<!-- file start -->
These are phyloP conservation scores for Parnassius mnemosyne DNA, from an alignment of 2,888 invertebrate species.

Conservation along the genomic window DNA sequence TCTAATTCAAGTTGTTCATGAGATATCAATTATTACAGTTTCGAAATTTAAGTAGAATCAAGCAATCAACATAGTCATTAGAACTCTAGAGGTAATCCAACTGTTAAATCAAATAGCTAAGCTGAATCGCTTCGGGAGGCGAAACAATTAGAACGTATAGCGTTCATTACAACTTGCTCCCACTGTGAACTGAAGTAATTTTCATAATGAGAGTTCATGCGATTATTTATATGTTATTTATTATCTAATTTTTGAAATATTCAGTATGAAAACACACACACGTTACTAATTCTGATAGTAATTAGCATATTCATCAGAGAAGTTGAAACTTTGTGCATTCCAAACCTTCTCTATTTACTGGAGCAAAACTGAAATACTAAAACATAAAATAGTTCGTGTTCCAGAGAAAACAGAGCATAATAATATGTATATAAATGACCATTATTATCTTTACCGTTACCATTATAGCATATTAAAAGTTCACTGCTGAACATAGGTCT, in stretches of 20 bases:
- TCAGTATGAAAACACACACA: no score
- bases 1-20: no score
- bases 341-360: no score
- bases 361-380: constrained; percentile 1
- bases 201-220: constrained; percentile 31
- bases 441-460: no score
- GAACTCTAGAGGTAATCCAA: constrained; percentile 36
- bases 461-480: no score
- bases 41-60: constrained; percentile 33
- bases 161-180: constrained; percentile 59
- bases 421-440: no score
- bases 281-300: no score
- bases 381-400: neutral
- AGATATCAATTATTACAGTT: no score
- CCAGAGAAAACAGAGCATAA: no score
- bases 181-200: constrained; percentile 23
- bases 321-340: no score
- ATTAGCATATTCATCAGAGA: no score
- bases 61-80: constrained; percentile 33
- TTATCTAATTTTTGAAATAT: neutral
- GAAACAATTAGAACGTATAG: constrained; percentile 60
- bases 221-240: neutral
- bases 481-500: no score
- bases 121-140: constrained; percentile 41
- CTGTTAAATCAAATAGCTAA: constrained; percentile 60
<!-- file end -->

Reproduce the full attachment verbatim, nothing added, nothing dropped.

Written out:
These are phyloP conservation scores for Parnassius mnemosyne DNA, from an alignment of 2,888 invertebrate species.

Conservation along the genomic window DNA sequence TCTAATTCAAGTTGTTCATGAGATATCAATTATTACAGTTTCGAAATTTAAGTAGAATCAAGCAATCAACATAGTCATTAGAACTCTAGAGGTAATCCAACTGTTAAATCAAATAGCTAAGCTGAATCGCTTCGGGAGGCGAAACAATTAGAACGTATAGCGTTCATTACAACTTGCTCCCACTGTGAACTGAAGTAATTTTCATAATGAGAGTTCATGCGATTATTTATATGTTATTTATTATCTAATTTTTGAAATATTCAGTATGAAAACACACACACGTTACTAATTCTGATAGTAATTAGCATATTCATCAGAGAAGTTGAAACTTTGTGCATTCCAAACCTTCTCTATTTACTGGAGCAAAACTGAAATACTAAAACATAAAATAGTTCGTGTTCCAGAGAAAACAGAGCATAATAATATGTATATAAATGACCATTATTATCTTTACCGTTACCATTATAGCATATTAAAAGTTCACTGCTGAACATAGGTCT, in stretches of 20 bases:
- TCAGTATGAAAACACACACA: no score
- bases 1-20: no score
- bases 341-360: no score
- bases 361-380: constrained; percentile 1
- bases 201-220: constrained; percentile 31
- bases 441-460: no score
- GAACTCTAGAGGTAATCCAA: constrained; percentile 36
- bases 461-480: no score
- bases 41-60: constrained; percentile 33
- bases 161-180: constrained; percentile 59
- bases 421-440: no score
- bases 281-300: no score
- bases 381-400: neutral
- AGATATCAATTATTACAGTT: no score
- CCAGAGAAAACAGAGCATAA: no score
- bases 181-200: constrained; percentile 23
- bases 321-340: no score
- ATTAGCATATTCATCAGAGA: no score
- bases 61-80: constrained; percentile 33
- TTATCTAATTTTTGAAATAT: neutral
- GAAACAATTAGAACGTATAG: constrained; percentile 60
- bases 221-240: neutral
- bases 481-500: no score
- bases 121-140: constrained; percentile 41
- CTGTTAAATCAAATAGCTAA: constrained; percentile 60